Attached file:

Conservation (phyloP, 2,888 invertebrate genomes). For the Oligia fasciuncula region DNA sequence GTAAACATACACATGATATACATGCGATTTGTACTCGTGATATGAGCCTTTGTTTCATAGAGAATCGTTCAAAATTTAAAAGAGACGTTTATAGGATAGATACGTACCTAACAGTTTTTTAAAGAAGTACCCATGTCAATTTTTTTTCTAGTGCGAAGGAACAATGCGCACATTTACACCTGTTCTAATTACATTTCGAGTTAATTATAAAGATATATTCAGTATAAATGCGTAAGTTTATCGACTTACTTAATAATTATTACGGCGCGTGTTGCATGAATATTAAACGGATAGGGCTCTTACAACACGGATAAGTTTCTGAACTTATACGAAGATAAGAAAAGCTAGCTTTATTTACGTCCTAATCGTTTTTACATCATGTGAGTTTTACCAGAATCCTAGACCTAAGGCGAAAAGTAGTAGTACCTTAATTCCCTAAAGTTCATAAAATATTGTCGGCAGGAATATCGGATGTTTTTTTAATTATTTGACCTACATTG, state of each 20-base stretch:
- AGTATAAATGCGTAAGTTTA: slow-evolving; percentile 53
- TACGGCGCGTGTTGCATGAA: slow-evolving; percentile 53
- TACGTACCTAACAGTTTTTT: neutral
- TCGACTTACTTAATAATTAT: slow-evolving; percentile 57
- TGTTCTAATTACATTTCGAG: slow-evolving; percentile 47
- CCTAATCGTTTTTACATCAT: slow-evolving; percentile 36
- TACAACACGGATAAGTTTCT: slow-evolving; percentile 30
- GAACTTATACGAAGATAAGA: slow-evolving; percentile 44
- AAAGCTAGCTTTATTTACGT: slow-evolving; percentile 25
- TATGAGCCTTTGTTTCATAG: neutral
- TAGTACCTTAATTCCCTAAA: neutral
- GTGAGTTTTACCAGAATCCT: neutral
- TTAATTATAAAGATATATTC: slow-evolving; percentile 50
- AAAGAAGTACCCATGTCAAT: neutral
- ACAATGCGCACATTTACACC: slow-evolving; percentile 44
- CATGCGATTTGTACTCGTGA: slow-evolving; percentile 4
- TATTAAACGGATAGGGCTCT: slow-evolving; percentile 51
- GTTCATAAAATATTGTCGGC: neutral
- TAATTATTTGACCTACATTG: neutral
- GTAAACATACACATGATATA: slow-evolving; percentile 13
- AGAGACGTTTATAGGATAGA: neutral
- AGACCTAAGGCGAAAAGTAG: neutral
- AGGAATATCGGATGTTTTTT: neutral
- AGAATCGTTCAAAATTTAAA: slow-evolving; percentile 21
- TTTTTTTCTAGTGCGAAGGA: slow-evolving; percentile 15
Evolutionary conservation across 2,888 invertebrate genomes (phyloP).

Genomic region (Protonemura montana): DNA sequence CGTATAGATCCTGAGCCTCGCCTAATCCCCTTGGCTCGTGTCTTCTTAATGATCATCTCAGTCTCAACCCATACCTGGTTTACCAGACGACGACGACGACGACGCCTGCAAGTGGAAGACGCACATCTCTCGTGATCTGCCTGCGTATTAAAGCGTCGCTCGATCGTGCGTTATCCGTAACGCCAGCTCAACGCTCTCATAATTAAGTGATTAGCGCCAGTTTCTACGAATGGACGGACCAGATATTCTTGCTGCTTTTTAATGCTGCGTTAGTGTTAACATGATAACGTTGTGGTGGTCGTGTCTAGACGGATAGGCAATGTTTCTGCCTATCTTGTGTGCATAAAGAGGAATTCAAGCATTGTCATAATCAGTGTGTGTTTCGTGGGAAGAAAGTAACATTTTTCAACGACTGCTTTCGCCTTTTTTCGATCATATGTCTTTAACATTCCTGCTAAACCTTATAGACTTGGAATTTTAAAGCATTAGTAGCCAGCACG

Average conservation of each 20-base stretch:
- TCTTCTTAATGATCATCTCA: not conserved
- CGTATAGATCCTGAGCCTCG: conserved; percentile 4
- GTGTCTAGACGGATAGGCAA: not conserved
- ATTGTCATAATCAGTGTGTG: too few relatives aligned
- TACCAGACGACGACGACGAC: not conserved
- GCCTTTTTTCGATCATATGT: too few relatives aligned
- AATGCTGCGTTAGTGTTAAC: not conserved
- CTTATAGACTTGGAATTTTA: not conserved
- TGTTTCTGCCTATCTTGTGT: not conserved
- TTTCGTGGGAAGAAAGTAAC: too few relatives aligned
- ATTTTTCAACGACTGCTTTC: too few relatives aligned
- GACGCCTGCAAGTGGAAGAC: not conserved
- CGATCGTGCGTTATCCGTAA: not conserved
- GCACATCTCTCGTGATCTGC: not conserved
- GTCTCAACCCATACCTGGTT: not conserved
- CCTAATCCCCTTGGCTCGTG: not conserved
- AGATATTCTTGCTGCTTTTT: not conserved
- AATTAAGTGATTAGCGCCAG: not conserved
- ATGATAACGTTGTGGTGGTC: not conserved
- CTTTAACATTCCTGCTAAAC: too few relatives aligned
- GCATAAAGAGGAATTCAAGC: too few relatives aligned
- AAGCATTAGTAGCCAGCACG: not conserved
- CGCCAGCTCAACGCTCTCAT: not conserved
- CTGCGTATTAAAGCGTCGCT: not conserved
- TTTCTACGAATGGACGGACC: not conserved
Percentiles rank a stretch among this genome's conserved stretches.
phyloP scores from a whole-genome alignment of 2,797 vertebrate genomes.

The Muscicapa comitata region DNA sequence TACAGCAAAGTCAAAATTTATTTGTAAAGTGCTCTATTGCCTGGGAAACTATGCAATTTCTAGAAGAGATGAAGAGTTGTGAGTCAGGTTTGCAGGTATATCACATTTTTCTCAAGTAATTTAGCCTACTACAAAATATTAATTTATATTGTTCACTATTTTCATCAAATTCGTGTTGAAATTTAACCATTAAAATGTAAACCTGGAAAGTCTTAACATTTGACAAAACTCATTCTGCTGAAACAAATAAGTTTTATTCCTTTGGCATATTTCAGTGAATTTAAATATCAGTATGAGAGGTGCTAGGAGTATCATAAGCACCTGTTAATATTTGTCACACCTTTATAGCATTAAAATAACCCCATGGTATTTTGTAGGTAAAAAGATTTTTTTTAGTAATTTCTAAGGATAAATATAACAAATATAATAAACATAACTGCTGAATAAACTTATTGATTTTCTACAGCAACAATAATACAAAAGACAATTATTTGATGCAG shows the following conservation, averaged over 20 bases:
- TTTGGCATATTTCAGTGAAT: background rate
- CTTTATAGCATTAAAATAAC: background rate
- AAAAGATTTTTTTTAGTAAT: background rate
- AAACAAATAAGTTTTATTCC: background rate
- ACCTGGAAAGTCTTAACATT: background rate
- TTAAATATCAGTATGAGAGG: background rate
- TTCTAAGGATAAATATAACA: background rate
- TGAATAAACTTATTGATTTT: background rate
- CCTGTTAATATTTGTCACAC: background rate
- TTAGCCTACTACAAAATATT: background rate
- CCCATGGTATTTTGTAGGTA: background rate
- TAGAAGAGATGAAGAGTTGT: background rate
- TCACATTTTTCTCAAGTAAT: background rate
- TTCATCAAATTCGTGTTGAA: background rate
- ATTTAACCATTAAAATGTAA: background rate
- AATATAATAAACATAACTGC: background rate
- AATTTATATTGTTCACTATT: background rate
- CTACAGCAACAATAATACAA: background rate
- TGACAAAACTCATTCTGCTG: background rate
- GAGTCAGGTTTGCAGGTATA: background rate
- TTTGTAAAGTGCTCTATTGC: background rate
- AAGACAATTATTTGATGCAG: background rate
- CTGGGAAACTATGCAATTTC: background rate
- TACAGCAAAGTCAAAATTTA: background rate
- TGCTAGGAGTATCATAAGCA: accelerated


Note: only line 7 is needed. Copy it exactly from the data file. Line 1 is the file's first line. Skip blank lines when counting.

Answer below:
- CCTAATCGTTTTTACATCAT: slow-evolving; percentile 36